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Int J Gynaecol Obstet. 2006 Dec;95(3):242-7. Epub 2006 Sep 27.

Pre-pregnancy body mass index and pregnancy outcomes.

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1
School of Women's and Infants' Health, The University of Western Australia at King Edward Memorial Hospital, Australia.

Abstract

OBJECTIVE:

To determine the effect of maternal pre-pregnancy BMI on pregnancy outcomes.

METHODS:

Pregnancy cohort recruited pregnancies between 16 and 18 weeks. BMI evaluated underweight, BMI<18.5, normal, BMI 18.5-25, overweight BMI 25-30, and obese BMI>30 women.

RESULTS:

Pre-pregnancy BMI classified 331 women as underweight (11.7%), 1982 normal (69.9%), 326 overweight (11.5%), and 188 as obese (6.6%). Obese women were more likely to develop gestational diabetes (p<0.001), hypertension (p<0.001), preeclampsia (p<0.001), need labor induction (p<0.001), cesarean delivery for fetal distress (p<0.001), postpartum hemorrhage (p=0.003), need neonatal resuscitation (p=0.001) and deliver hypoglycemic infants (p=0.007). Being underweight is correlated with fetal growth restriction (p=0.001).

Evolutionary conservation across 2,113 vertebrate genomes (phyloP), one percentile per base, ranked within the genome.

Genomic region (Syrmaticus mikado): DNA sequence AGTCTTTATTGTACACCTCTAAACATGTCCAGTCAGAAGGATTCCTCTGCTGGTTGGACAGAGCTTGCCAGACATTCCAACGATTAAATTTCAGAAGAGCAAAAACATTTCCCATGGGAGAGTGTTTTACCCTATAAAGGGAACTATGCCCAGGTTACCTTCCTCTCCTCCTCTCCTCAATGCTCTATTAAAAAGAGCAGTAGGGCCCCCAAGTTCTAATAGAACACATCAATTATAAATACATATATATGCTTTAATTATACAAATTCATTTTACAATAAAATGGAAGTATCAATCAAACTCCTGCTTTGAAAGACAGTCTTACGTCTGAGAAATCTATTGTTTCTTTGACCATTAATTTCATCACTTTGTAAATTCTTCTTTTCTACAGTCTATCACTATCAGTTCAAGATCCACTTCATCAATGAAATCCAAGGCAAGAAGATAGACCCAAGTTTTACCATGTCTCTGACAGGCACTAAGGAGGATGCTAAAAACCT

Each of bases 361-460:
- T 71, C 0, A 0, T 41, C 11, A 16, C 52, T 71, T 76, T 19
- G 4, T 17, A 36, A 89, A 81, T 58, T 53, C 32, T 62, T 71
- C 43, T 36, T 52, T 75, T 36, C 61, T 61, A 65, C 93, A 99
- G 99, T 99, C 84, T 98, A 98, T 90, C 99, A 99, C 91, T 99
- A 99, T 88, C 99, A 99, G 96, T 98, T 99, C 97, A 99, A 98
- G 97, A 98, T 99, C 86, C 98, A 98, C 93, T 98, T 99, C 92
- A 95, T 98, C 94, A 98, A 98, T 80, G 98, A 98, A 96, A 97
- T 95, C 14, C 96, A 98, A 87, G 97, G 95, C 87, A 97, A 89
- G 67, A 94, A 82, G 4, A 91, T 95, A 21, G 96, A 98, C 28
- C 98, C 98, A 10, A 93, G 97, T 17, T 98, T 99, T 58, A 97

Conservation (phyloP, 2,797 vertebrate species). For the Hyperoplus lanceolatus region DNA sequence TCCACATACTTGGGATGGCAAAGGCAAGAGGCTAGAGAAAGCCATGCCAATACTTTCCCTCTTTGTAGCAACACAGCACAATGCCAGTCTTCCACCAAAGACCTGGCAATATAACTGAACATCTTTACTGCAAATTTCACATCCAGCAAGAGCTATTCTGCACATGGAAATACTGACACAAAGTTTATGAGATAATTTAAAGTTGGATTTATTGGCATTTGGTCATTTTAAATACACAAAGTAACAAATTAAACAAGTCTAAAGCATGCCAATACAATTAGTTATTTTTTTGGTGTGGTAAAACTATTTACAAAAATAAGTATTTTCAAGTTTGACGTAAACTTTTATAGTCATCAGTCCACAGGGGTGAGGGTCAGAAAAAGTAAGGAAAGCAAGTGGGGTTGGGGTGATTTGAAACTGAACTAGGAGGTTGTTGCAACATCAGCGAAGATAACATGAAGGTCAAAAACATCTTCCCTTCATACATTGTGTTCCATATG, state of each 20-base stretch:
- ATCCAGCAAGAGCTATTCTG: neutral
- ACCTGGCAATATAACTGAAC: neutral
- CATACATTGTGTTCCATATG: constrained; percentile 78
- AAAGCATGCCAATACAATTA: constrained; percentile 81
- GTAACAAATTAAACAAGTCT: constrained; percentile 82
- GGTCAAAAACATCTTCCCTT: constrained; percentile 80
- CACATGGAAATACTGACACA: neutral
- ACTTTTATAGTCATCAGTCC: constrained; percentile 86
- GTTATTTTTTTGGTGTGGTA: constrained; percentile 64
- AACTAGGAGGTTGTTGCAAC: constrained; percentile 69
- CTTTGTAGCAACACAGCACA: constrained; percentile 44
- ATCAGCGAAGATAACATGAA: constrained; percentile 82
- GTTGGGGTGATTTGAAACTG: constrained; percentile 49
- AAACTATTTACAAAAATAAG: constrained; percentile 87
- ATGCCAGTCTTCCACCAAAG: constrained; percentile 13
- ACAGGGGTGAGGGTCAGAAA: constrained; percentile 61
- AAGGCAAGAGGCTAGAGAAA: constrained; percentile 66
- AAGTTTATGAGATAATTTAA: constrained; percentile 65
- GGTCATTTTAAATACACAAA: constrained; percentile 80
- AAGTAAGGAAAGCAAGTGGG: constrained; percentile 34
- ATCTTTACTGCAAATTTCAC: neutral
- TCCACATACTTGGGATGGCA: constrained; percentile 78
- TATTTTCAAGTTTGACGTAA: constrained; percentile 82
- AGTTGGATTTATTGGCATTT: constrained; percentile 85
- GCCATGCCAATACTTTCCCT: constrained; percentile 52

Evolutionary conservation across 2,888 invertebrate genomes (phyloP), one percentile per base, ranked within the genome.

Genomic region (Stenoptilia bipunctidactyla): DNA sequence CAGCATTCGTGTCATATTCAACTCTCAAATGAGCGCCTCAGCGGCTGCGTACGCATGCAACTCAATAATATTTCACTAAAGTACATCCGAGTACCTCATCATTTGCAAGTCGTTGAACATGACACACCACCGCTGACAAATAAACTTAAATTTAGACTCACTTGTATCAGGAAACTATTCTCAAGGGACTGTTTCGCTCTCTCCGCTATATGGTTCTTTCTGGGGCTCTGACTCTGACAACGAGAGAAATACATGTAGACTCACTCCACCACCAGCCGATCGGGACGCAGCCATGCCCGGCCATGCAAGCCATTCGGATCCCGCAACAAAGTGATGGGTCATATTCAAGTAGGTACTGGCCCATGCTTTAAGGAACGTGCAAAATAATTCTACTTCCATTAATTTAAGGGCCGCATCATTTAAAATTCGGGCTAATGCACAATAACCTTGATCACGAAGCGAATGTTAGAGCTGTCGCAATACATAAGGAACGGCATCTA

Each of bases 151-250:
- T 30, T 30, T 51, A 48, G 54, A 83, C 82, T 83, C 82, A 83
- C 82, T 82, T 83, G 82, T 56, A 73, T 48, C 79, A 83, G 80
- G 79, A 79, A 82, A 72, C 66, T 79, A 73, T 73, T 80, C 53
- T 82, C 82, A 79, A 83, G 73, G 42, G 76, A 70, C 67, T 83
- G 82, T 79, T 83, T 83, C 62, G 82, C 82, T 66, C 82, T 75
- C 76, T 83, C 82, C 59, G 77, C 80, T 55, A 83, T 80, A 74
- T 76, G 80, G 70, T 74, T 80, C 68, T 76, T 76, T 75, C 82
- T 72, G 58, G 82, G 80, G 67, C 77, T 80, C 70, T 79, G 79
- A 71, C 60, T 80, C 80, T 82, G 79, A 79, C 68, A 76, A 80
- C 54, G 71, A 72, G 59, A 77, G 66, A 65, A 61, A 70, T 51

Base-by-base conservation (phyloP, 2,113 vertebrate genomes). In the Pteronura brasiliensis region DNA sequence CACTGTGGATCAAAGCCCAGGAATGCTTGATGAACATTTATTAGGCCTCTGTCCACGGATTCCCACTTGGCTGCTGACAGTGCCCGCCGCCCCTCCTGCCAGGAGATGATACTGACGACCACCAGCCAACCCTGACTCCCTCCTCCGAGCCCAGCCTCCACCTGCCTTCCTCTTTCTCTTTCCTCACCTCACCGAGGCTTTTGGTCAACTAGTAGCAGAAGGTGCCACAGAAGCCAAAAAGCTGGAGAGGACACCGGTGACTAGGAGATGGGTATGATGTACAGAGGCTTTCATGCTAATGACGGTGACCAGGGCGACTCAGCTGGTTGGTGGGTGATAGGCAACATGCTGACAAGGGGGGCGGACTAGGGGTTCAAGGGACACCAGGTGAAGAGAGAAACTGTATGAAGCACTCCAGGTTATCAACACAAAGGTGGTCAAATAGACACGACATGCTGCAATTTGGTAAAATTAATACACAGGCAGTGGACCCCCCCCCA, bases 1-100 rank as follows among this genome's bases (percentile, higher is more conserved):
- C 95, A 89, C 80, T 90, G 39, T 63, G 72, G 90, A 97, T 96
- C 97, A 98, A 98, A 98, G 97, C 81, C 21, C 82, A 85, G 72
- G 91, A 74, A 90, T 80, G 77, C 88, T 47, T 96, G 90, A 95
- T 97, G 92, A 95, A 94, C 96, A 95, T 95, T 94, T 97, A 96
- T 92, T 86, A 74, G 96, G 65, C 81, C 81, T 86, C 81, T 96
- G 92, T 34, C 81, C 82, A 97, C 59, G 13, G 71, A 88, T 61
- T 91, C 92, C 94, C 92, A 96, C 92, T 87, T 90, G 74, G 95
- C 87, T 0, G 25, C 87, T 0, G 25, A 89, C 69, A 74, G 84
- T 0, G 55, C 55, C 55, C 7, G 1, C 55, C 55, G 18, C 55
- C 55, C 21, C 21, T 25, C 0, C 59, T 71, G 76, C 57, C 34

CONCLUSION:

Pre-pregnancy obesity is a risk factor for gestational diabetes, preeclampsia, labor induction, cesarean for fetal distress, postpartum hemorrhage and neonatal hypoglycemic and need for resuscitation. Being underweight is risk factor for fetal growth restriction.

PMID:
17007857
DOI:
10.1016/j.ijgo.2006.06.021
[Indexed for MEDLINE]
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